Welcome to the first CVG 101 column. My name is Lee K. Seitz, and I’ve been actively collecting classic video games since the late 1980s. The purpose of this column is to help educate newcomers to the hobby of collecting classic video games. Each issue I’ll pick a different topic to explain. I hope you find these columns both educational and entertaining. For this, my first column, I’m simply going to try to define many terms often used within the hobby while giving a brief history of home video games.
If you’re on the Internet, there’s a Usenet newsgroup where collectors discuss classic video games. Its name is rec.games.video.classic, or r.g.v.c for short. If you’re not familiar with newsgroups, I’m afraid it’s too big a topic to go into detail about here. Try a site like DejaNews (www.dejanews.com) or RemarQ (www.remarq.com). You’ll see many of the terms I discuss here come up in the discussions in r.g.v.c.
First, let’s cover the home video game systems of the classic age (roughly 1972-1984). You are probably familiar with the some of the major systems of the time, particularly Atari’s. The Atari 2600 was first released as the Atari Video Computer System (VCS). When Atari released it’s second programmable system, the Atari 5200 Super System, they went back and changed the VCS to the 2600. Atari later released the Atari 7800 Pro System, which could play both games designed for it and 2600 games.
Although the Atari 2600 was the reigning champion of the classics, it was not the first console. That was the Magnavox Odyssey, released in 1972. It was a very simple system that played mainly pong-type games. It came with overlays to tape to the TV screen and numerous cards and game boards to help enhance it. Next came Atari’s Pong for homes, based on their Pong coin-op (coin-operated) game. It’s success spawned numerous imitators, notably Magnavox’s Odyssey series and Coleco’s Telstar series.
The first programmable console was the Fairchild Channel F, but the 2600 was released shortly thereafter, quickly taking the lead. Again, Atari’s success created competitors. Magnavox’s first truly programmable system, the Odyssey 2, was notable for its full keyboard. Toy company Mattel created the Intellivision, which upped the ante on graphics. Meanwhile Milton Bradley bought out GCE (General Consumer Electronics) and released their Vectrex. The Vectrex is unique in that it is the only home game system to use vector graphics. Vector graphics are those found in arcade games like Asteroids and Tempest, where everything is drawn with straight lines.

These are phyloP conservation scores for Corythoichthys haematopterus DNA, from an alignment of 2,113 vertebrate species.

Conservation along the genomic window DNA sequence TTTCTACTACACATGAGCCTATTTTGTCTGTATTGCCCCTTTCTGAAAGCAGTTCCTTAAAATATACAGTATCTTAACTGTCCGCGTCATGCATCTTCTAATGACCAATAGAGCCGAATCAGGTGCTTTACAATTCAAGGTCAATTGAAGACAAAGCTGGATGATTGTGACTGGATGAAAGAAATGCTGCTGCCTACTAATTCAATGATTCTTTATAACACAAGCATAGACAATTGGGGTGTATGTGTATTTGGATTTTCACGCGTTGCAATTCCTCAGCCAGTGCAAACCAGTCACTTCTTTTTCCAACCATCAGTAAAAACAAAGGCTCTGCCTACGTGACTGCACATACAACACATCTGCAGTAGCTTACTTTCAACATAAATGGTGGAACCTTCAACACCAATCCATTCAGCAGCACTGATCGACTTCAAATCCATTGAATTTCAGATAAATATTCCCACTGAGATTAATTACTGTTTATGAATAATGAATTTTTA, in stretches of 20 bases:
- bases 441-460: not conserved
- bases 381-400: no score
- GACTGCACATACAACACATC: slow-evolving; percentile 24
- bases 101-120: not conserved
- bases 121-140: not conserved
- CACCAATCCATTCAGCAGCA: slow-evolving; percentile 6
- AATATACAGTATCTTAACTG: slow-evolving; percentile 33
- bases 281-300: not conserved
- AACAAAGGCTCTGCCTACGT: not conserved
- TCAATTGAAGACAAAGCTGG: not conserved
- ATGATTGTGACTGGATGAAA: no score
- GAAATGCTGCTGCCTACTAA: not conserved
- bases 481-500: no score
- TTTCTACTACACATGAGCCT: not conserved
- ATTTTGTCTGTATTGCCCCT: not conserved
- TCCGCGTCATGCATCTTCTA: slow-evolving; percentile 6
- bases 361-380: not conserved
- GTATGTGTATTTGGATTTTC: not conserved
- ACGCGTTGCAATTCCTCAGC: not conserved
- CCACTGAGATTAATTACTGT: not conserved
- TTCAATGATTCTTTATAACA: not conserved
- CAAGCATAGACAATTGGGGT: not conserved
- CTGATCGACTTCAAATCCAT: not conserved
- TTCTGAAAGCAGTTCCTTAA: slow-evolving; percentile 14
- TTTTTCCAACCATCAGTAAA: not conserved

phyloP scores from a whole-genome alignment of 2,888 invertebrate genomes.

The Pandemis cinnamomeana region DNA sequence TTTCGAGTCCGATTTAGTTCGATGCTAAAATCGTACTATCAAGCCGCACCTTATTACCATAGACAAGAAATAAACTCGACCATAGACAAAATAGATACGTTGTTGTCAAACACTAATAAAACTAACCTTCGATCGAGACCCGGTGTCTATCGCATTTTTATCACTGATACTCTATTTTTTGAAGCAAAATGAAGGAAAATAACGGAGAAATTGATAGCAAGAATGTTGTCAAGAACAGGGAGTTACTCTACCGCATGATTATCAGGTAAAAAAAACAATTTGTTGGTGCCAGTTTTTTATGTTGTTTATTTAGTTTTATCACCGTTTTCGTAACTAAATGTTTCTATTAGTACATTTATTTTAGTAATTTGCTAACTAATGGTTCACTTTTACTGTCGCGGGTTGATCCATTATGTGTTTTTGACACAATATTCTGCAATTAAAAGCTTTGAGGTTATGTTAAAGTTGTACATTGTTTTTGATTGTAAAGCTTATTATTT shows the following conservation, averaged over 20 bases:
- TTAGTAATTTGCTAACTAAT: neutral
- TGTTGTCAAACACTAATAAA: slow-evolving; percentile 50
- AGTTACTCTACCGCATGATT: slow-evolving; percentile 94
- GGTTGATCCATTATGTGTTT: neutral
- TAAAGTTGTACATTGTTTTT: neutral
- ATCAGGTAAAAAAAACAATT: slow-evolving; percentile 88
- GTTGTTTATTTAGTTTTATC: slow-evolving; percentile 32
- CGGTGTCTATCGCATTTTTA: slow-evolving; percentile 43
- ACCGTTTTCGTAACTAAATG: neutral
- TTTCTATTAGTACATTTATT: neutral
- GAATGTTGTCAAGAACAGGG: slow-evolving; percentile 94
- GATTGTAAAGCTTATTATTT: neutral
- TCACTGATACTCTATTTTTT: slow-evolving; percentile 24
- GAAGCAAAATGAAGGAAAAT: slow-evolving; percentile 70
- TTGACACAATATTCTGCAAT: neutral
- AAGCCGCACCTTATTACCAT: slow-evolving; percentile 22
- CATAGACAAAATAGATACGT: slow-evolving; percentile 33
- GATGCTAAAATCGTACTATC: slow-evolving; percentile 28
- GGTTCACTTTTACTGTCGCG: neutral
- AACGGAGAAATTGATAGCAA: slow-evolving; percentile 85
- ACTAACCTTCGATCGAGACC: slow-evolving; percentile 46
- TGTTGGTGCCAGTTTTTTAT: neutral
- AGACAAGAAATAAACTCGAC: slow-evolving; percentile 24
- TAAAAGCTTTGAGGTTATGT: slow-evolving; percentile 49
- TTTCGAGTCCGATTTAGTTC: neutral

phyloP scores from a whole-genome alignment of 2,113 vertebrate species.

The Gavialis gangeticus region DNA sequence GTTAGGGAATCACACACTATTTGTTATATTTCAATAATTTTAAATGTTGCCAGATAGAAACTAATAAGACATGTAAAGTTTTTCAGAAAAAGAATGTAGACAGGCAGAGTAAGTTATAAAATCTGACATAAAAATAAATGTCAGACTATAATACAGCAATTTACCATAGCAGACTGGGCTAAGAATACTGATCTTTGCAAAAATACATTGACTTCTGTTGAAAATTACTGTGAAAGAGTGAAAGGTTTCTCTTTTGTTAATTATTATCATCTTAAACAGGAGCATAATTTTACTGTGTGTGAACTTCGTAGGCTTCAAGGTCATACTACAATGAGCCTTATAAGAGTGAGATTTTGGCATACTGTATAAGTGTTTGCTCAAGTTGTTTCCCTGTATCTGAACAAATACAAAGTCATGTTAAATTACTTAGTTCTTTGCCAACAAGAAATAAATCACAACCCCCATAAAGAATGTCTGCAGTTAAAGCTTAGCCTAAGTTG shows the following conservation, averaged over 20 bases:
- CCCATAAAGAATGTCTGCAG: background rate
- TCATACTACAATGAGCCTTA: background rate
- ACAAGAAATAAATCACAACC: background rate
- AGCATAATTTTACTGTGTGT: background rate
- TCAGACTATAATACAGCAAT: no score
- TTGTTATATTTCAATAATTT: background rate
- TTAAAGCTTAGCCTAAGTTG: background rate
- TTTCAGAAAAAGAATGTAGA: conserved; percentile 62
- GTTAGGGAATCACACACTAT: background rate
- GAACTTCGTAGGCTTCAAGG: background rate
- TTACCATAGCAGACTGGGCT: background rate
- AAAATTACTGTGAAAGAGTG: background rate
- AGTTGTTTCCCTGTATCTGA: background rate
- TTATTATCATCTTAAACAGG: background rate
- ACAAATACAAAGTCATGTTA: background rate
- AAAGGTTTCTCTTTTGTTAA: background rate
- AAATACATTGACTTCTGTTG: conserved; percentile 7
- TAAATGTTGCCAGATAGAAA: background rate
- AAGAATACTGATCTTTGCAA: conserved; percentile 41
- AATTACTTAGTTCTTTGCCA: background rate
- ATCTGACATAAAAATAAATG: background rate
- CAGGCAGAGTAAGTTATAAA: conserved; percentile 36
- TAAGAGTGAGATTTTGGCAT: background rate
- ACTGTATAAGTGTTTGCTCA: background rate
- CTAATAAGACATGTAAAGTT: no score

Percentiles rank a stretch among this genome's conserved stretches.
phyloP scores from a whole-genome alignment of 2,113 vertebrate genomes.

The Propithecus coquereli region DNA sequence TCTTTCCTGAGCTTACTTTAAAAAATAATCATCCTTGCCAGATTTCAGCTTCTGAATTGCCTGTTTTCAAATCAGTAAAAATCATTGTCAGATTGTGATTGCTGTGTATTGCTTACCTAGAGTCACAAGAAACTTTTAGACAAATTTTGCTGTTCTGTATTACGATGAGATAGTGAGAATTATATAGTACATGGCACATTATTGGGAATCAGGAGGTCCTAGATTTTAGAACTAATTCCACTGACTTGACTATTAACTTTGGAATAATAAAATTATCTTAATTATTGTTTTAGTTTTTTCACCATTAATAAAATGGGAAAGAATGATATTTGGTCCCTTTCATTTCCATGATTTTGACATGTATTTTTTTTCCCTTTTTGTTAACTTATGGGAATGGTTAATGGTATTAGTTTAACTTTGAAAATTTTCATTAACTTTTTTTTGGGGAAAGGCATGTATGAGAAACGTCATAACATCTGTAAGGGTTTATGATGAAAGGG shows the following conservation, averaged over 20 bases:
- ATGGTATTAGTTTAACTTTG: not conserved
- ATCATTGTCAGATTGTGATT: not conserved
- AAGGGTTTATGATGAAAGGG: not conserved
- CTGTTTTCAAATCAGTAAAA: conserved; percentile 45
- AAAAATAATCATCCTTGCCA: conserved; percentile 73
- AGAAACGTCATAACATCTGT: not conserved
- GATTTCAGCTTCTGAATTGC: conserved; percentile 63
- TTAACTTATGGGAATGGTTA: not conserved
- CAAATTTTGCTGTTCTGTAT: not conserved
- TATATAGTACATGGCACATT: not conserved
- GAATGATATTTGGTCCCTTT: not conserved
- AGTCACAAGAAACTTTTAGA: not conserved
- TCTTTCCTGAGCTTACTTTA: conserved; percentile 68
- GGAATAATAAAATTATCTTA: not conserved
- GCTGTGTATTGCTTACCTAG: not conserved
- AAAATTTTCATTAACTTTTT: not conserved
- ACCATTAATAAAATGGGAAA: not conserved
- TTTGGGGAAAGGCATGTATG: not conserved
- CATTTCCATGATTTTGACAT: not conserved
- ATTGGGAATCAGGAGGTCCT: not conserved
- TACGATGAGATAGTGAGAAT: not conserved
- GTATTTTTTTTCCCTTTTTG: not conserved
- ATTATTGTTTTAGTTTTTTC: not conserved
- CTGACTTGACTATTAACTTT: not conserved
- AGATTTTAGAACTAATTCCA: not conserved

Finally, the technology ante was upped again, this time by Coleco with their Colecovision. And then came the Crash.... The Crash was a period in 1983-84 in which the video game market took a nose-dive. This was caused by several factors, including a glut of sub-par games and the falling cost of home computers. Many video game companies went out of business during this time. Most collectors consider this the end of the classic era. It took a company new to the American home video game market to turn things around when they released the Nintendo Entertainment System (NES) in 1985.
As you can see, there are many "classic" systems out there. You might wonder where you can find them and their cartridges (carts, for short). There are several places. If you have a lot of time, but little money, search thrift stores (such as Value Village or those run by the Salvation Army or Goodwill), flea markets, and yard sales. Some collectors visit thrift stores so often that they’ve coined a word for the act of visiting several thrift stores around town: thrifting.
If, on the other hand, you have plenty of money, but not much time, you might try a classic video game dealer. Yes, there really are people who have made a business out of selling old video games. There are no national chains that do so, which makes finding them hard. On the bright side, most do their business via mail order throughout the country. Check out some of the ads in this issue. [Cav, do any dealers have ads going into the first issue? If not I’ll need to rewrite this part.] Another option is Internet auction sites such as eBay (www.ebay.com) or Amazon (www.amazon.com).